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Monday, September 27, 2004

 

(Junior) High Fashion

The kids in one of my classes were making fun of me the other day. Not an unusual occurrence. I am, after all, a white guy from Ohio. They weren't making fun of my whiteness; they weren't making fun of my mid-westernhood. They were giving me shit about my shoes.

After four days solid of wearing a pair of dress shoes that are just a tiny bit too tight, I broke out the one pair of athletic shoes in my decidedly non-athletic shoe collection: a pair of brown sneakers from Payless. I picked them up because I wanted something I could walk around in all day comfortably. I didn't notice that they were "Shaqs." Apparently, Shaq needed to install a new hot tub in his private jet, so he lent his name to a line of cheap Payless sneakers which, now that I look at the tongue of the shoe, do actually say, "Shaq."

My students, it seems, have marketing awareness that leaves mine crying for its mother in the dirt. They spotted my shoes within minutes of my showing up in the schoolyard in the morning. One of them said to another, "Yo, Mr. Wack's wearing Shaqs." (Actually, what he said was "Mr. Walk's wearing Shaq's," because my new principal was concerned with how junior high school kids would heap abuse on me if they knew how my name is really spelled, so I have, for the first time in my life, distorted the truth about something that's been a point of honor and pride for 34 years. This makes me want to cry. Anyway...) They all took a closer look and started laughing to one another behind their hands.

One of them recovered from his guffawing enough to say, "Mr. Walk, you're wearing shoes from Payless?" To which I replied that I was, in fact, wearing shoes from Payless and big fucking deal. See, this is where the difference between my childhood and theirs really hits home to me. These kids know more and care more about clothes than I ever did, as a child or now. They're all fucking driven to wear the latest in Cool Wear, be it Burberry or Hilfinger or Sean Jean or huge pink t-shirts (which I don't watch nearly enough hip-hop videos to come close to understanding.) They slam on kids who don't dress in appropriate brands and styles.

When I was in sixth grade, this is not how it was. Yes, there were styles that were cool. I remember when Nike sweatshirts were very big for a time. I remember that painters' caps enjoyed a brief run as fashionable. In junior high, everyone was wearing sweatpants pulled up a couple inches above the ankle. The kids who followed these trends and wore all the right stuff were very cool. But you weren't made fun of if you didn't wear the right stuff. Most guys I knew didn't overly concern themselves with being Junior GQ. We got along okay anyway.

If I was a kid today, I'd be completely fucked. See, my parents loved me and took care of me. I always had plenty of clothes and they were never ratty or full of holes. But they were generally, like, Tuffskins Huskies from Sears or St. John's Bay sweaters from Penney's. My dad just never saw the sense in paying more than fifteen dollars for tennis shoes that I was going to outgrow in a few months anyway.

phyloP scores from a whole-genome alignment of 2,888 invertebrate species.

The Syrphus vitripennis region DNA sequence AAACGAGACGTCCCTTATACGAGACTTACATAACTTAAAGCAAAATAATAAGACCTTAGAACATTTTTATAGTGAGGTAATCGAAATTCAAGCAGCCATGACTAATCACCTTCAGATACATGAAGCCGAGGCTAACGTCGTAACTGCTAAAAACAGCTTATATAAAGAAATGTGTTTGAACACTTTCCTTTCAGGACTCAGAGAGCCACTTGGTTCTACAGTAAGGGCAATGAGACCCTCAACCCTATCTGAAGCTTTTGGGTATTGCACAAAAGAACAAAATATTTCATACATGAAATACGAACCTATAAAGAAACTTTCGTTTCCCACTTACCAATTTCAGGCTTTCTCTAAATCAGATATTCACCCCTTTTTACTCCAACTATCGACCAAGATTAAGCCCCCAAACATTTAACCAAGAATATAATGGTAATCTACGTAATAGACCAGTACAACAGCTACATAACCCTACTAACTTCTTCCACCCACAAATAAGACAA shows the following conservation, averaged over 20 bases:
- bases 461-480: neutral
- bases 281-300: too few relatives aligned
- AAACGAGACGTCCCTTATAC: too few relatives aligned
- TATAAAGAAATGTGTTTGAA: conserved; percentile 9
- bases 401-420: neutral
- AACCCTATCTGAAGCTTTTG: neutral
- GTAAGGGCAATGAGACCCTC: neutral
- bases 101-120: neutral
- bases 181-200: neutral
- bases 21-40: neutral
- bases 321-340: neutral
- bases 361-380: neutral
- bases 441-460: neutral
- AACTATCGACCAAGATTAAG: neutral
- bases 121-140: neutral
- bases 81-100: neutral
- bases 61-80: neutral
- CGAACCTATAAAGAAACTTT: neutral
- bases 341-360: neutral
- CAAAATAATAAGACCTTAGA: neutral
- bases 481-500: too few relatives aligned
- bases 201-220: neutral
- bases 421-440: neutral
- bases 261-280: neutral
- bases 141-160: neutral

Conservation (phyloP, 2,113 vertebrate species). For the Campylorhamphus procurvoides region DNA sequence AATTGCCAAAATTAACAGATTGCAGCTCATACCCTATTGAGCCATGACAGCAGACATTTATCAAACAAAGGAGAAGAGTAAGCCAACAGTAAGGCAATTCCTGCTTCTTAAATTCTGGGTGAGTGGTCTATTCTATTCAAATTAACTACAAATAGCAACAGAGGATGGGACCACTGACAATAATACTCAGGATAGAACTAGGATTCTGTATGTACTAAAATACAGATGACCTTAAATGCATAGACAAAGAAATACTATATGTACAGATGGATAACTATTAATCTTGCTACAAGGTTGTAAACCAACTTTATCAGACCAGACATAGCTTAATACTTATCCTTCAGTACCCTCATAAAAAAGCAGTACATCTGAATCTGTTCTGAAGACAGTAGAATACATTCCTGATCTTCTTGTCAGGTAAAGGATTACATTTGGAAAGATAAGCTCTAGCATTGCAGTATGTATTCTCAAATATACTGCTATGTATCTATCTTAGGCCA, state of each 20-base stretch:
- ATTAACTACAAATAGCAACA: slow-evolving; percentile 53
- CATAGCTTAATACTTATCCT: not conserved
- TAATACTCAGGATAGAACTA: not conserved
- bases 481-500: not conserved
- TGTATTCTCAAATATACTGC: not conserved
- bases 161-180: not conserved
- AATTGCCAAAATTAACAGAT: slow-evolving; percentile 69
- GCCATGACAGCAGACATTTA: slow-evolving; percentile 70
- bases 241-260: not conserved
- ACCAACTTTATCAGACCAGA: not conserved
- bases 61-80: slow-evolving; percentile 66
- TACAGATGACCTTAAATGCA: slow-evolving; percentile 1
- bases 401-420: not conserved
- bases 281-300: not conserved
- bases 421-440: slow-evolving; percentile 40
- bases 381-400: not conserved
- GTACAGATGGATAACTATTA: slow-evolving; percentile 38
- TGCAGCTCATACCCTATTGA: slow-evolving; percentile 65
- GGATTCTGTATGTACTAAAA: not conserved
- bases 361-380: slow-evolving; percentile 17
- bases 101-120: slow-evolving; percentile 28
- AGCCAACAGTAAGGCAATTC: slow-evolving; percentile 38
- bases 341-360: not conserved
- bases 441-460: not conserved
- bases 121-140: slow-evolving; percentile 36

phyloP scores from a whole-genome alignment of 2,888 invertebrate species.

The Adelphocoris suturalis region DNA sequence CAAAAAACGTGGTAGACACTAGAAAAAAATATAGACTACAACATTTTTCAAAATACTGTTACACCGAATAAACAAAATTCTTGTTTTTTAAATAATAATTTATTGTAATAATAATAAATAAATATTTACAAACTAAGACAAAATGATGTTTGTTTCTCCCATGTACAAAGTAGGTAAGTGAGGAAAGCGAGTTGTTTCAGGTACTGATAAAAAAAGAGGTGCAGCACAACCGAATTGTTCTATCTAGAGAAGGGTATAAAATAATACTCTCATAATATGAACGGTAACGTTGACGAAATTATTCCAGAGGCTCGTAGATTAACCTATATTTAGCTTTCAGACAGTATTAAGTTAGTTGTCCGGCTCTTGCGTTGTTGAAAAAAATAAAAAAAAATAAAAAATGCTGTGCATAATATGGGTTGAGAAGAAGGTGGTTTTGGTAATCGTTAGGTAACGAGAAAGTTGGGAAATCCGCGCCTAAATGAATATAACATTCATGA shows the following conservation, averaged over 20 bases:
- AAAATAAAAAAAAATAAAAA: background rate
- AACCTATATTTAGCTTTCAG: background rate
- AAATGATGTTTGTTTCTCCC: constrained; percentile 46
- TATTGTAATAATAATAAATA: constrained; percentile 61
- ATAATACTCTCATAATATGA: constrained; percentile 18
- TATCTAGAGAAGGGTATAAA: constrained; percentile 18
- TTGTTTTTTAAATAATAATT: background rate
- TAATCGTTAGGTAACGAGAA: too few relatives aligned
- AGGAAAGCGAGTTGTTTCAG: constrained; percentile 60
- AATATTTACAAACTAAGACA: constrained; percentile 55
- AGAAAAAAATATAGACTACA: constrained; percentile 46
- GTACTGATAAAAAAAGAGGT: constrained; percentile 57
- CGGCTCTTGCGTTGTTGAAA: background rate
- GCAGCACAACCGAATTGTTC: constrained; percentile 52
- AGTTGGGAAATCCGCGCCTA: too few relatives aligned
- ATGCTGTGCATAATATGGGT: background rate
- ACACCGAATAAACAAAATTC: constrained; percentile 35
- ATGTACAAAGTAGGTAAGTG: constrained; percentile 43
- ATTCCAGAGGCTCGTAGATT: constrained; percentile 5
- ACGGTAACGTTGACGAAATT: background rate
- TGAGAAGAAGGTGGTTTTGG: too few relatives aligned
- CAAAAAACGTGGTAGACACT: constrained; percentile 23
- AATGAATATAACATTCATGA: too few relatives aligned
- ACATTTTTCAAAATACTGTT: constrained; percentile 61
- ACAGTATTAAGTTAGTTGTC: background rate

My sister, because she was both a girl and a couple of years older, had a little more say in what she wore. She always had at least a couple pairs of whatever jeans were trendy at the time. But what the hell did I have to complain about as long as what I wore kept me warm and dry?

And my parents were right. To this day, I don't see the point in paying a hundred bucks for a pair of jeans when you could get practically the same thing for thirty. I don't have any burning desire to look like the guys in the Kenneth Cole ads. And I shop for shoes at goddamn Payless. Why should I or anybody else give a shit what's on my feet? What kind of peace of mind am I meant to get from knowing that I plopped down a hundred and fifty dollars for Air Jordans? I am not an Yves Saint Laurant-following girl. I am a guy and guys should not fucking care what they're wearing.

There. I've said it. Unless a man is going out for a fancy night on the town or he's gay, he should not give two shits what he's wearing. As long it's marginally clean. And doesn't have gaping holes through which his genitalia can poke. And isn't made of rubber.

And it makes him feel pretty.

Comments:
Nice Joe,

You and I would have gotten along splendidly in grade school. I do, however, remember feeling considerable pressure to wear the latest fashion, mostly because I discovered that I got more attention from the little women when I did. I got a pair of Hash Jeans for christmas one year, and my social standing skyrocketed 4 notches above my normal nosepicking, marble throwing standard. This turned out to be both a curse and a blessing; a blessing for all the attention, of course, and a curse because the stakes had been raised and my Toughskins just weren't good enough anymore.

They should do a reality show about inner city youth and their fashion preferences.
 
dunno if it has anything to do with inner city youths at all...I come from the CoSpgs (Colorado Springs for those not in the know), and that's about as far removed from inner city youths as, well, Colorado Springs. Thing is I recall getting the same kind of shit back then, starting in middle school, which for us was 7th through 9th.

Actually, Mr. Wack (you should've told that principal to go screw...I'm sure you could've dealt with a few week's worth of shit the kids would've laid out...hell you've had 34 years of it), it's not clear how old these kids are...6th grade? yeah, that's about right...

the kids that notice this are the same kids who end up being the jocks and popular kids in high school. shits, all of them, but not remotely new.--tbo
 
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